Cliff Lee donned the Seattle Mariners hat and slipped on the No. 36 white Mariners home jersey over his dark blue button-up shirt. With each arm through the sleeves, he buttoned a few buttons and looked out at the assembled media and Mariners front office employees on-hand at Safeco Field.
“It’s a nice fit,” he said.
Not missing a beat, Mariners general manager Jack Zduriencik replied, “That’s what we hope.”
After being acquired in a trade for three minor league prospects from the Philadelphia Phillies on Dec. 16, 2009, Lee was officially introduced to the local media on Friday afternoon, a day after his soon-to-be teammate Felix Hernandez was in Seattle to sign his 5-year, $78 million extension.
The two would-be aces never crossed paths in the 48-hour span, but Mariners fans will soon get to see them pitch on back-to-back days, forming perhaps the best 1-2 combination in all of major league baseball.
“Any time you are building a competitive team and you want to take the next step, to acquire some of this magnitude and match him up with someone like Felix Hernandez, as well the rest of our rotation, it’s very special,” Zduriencik said.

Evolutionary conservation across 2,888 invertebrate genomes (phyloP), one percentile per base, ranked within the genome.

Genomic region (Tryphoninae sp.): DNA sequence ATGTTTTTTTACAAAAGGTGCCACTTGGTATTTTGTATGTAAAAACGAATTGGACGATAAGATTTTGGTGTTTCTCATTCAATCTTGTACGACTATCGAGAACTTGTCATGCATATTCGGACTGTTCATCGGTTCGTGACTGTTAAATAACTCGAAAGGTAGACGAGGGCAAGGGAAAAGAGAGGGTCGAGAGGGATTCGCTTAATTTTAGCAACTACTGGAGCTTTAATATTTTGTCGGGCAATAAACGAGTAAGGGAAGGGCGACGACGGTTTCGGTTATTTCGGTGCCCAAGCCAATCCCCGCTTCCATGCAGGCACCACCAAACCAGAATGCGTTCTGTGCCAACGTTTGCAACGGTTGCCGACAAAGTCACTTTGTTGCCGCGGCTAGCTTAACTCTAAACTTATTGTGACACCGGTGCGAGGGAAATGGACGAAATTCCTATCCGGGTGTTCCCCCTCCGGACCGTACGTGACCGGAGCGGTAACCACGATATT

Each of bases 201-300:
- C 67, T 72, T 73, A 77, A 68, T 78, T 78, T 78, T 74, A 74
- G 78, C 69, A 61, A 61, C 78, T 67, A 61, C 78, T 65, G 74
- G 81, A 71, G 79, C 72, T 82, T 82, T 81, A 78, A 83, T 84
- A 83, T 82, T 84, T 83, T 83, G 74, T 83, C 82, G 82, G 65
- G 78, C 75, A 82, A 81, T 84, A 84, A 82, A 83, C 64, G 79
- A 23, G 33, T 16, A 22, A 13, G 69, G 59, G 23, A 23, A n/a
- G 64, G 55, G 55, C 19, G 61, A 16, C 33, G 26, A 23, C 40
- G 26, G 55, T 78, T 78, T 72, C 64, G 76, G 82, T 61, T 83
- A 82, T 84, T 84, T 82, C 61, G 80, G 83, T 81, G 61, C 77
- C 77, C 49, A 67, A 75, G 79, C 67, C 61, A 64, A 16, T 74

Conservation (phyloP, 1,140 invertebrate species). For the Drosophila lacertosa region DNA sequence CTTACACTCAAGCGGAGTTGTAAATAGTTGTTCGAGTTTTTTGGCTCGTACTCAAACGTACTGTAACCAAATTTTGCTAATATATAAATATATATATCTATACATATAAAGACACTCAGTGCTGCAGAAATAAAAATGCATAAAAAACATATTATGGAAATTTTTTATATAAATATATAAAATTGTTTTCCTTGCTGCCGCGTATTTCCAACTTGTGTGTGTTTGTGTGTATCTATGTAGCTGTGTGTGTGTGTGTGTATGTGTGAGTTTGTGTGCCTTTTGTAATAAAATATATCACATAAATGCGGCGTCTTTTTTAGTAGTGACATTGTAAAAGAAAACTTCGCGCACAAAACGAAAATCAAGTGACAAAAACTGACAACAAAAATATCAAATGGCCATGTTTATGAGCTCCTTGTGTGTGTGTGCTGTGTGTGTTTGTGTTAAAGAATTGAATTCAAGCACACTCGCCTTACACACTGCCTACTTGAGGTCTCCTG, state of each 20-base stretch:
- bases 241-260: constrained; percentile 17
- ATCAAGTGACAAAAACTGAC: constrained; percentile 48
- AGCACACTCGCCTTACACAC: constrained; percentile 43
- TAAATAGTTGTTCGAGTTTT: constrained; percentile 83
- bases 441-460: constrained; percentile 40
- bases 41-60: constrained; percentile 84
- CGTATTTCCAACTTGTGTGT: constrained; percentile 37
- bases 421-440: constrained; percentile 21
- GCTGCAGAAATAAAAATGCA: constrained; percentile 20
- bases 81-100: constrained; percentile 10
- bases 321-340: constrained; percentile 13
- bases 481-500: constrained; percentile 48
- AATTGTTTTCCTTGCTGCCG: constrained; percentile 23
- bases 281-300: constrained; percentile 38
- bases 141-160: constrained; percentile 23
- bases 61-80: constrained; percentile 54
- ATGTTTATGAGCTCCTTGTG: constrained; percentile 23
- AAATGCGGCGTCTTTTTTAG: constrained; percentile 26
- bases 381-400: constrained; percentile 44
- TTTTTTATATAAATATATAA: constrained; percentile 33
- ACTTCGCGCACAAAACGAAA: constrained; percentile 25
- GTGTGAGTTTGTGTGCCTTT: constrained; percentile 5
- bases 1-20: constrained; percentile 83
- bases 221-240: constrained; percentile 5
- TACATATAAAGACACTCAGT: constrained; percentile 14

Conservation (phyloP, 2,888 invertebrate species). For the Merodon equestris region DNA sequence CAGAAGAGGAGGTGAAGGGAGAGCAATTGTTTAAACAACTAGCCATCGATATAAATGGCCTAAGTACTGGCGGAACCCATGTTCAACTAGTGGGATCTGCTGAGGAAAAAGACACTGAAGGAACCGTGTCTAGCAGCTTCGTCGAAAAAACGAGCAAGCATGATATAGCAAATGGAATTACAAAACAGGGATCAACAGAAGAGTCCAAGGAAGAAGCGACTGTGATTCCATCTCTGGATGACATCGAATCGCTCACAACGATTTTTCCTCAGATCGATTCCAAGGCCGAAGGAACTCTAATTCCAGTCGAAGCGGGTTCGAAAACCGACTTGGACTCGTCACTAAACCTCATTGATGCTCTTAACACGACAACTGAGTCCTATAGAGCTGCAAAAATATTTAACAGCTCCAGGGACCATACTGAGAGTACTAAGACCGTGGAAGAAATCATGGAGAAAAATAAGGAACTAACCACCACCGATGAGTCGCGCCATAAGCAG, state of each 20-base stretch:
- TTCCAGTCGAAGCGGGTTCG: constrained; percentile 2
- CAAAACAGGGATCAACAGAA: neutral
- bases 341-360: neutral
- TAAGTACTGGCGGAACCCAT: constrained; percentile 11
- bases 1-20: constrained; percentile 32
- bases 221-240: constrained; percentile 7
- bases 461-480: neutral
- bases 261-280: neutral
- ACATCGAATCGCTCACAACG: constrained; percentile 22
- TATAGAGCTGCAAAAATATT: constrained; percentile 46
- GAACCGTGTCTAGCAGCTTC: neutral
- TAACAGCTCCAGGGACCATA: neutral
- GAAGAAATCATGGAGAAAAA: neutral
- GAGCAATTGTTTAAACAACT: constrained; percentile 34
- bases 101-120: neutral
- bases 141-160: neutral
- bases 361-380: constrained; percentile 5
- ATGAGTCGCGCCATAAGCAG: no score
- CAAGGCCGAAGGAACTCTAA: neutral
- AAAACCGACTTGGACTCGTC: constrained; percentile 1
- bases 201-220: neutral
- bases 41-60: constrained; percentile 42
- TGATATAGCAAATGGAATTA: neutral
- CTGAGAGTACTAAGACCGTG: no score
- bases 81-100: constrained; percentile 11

Having the better part of a month to allow the idea of being traded to sink in and also to do a little checking into his new team, Lee seemed at ease and optimistic about the prospect of playing for the Mariners and in Safeco Field.
“I’m excited to be here,” he said. “I’m back in the American League with one of the best defenses in the game. It’s going to be fun watching Ichiro and (Franklin) Gutierrez and Ichiro run around the outfield. (Chone) Figgins, Jack Wilson, (Casey) Kotchman, those guys are defensive-oriented players, to be a starting pitcher you have to like that. I like that a lot.”
Lee didn’t sound quite that upbeat on a conference call the day after the trade was made. At that point, he was still reeling from the punched-in-the-gut feeling of being traded by a team he planned on signing an extension with.
“It definitely caught me off guard,” he said. “Through the media it may have looked like I didn’t want to be traded to the Mariners. That wasn’t the case at all. It was just shock. It caught me off guard. I wasn’t prepared for that.”
Lee wasn’t apologetic for that tone. He was just being honest.
“People are going to perceive things how they want,” he said. “The stuff I said was real. I could have stood up there and made up something to sound good for whoever, but instead I said exactly what I felt. It’s not Seattle. I could have been traded to any other team. I would have said the same thing.”